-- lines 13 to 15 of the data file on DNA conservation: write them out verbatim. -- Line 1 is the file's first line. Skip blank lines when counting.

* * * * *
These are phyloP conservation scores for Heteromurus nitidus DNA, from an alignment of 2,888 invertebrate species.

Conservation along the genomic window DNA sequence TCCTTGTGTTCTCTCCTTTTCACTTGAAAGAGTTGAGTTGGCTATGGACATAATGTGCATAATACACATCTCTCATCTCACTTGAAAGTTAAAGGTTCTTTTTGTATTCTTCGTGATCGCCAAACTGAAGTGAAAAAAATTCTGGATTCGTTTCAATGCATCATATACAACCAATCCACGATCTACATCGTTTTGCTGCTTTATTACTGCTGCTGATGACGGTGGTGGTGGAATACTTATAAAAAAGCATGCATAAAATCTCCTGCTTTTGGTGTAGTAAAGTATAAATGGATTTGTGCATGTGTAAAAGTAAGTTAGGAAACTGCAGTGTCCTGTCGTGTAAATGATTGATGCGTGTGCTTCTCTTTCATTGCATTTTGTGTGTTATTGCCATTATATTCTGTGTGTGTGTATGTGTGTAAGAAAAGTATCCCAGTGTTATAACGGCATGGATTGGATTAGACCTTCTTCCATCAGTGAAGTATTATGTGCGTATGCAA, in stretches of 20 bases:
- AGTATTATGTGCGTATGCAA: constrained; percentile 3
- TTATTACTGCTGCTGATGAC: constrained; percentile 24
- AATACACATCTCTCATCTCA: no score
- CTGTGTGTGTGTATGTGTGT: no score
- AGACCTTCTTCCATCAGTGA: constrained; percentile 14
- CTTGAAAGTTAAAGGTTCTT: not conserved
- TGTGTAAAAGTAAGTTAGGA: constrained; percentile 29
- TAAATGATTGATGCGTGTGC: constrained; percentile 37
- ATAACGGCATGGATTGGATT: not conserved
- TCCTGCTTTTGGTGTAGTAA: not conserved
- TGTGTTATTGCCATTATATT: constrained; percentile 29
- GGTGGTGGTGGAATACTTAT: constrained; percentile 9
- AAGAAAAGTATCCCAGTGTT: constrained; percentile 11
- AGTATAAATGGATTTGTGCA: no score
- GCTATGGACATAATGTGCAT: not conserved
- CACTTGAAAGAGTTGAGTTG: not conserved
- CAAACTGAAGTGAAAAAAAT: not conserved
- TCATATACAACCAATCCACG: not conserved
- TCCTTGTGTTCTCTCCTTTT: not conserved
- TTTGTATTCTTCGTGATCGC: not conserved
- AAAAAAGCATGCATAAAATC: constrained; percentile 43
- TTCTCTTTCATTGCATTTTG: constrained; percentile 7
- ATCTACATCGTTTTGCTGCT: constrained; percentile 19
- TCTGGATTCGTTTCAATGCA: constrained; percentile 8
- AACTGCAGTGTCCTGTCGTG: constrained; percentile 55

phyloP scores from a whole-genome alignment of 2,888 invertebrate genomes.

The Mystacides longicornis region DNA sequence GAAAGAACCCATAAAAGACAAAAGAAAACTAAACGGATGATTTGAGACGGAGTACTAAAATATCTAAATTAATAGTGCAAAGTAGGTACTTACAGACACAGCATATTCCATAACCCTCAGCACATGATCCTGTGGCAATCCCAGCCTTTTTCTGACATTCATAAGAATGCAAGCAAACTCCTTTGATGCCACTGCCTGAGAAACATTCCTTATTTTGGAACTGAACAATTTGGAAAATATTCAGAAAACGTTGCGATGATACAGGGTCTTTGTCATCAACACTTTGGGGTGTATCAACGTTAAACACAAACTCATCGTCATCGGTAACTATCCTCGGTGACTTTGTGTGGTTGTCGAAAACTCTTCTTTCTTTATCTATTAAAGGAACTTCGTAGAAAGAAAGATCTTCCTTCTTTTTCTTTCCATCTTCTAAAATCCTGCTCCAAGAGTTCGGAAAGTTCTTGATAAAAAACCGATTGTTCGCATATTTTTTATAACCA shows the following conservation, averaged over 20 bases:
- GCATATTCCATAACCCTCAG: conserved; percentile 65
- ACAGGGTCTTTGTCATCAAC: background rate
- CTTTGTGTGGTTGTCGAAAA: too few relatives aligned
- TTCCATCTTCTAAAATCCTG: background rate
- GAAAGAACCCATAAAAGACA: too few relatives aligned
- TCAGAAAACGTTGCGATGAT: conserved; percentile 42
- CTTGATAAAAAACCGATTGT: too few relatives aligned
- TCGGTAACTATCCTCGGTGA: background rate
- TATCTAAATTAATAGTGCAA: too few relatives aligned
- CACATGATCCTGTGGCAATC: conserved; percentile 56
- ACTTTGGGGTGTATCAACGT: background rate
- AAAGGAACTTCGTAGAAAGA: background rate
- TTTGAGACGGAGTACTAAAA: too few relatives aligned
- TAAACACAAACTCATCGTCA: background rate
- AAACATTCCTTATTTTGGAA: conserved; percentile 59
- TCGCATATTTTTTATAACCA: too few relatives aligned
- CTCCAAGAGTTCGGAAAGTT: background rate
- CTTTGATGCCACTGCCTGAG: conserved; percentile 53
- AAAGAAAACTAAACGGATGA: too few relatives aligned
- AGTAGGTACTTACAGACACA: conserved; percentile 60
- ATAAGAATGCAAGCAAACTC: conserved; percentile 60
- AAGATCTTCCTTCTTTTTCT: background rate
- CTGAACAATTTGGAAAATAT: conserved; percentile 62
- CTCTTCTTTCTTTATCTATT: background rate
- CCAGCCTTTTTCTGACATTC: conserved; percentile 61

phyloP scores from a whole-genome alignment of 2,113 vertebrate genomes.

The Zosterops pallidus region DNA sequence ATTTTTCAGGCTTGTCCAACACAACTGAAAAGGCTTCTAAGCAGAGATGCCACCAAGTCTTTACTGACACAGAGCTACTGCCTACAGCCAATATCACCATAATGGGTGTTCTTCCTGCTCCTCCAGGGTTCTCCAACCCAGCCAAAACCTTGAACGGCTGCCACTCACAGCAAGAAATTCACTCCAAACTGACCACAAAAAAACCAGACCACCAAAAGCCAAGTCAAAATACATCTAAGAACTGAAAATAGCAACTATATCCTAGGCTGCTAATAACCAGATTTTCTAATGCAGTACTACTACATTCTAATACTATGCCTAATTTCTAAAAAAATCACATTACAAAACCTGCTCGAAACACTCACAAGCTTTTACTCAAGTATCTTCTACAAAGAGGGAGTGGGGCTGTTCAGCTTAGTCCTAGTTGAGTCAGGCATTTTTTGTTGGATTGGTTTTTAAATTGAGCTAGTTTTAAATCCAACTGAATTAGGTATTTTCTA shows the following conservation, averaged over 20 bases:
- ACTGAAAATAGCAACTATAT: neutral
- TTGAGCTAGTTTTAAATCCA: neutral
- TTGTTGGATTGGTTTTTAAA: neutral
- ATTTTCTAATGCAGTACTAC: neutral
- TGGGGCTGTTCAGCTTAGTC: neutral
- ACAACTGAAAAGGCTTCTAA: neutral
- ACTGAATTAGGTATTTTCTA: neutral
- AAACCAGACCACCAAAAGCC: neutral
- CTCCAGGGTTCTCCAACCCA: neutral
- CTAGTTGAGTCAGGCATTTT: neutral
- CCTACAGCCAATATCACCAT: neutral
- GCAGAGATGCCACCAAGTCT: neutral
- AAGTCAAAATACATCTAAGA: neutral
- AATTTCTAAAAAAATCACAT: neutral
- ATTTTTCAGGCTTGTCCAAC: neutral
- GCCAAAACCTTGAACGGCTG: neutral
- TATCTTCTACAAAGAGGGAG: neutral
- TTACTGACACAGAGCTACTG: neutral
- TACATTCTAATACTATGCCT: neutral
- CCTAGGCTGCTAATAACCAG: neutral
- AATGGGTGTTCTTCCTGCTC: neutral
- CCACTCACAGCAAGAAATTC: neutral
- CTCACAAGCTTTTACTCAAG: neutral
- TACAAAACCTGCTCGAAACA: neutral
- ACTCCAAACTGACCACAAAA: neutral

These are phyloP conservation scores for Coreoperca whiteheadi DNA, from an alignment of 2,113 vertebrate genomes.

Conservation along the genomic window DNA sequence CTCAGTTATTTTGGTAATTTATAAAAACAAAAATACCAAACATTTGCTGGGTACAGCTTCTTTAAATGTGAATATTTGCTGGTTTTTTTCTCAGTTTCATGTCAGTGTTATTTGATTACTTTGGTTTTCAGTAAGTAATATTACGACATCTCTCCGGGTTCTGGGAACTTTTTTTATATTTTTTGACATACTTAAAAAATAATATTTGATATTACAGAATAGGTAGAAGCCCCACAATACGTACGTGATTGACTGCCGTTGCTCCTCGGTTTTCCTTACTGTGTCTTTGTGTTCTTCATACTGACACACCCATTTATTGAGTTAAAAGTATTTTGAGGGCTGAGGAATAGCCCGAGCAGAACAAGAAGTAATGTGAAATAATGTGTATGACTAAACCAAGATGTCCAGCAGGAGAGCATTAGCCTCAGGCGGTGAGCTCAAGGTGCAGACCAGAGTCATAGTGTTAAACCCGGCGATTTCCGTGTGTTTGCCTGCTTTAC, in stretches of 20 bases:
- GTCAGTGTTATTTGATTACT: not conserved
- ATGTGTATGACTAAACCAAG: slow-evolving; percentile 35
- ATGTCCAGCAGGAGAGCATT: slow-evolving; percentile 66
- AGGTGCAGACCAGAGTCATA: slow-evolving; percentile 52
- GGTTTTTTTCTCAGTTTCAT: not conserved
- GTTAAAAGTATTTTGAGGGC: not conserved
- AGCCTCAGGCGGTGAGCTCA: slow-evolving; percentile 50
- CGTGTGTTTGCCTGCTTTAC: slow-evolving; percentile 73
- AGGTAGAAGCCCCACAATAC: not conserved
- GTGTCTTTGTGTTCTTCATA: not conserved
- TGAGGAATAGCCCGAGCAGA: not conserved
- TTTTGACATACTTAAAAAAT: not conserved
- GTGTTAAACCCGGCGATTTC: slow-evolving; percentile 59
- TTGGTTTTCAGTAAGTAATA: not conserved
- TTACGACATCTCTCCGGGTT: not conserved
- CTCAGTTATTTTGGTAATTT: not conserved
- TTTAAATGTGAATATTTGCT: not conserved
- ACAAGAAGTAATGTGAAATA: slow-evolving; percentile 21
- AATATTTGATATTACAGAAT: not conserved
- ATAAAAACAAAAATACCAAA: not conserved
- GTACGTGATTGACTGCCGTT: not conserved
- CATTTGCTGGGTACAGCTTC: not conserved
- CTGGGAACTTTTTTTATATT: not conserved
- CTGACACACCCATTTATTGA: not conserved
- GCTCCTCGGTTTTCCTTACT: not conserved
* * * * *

- TGTGTTATTGCCATTATATT: constrained; percentile 29
- GGTGGTGGTGGAATACTTAT: constrained; percentile 9
- AAGAAAAGTATCCCAGTGTT: constrained; percentile 11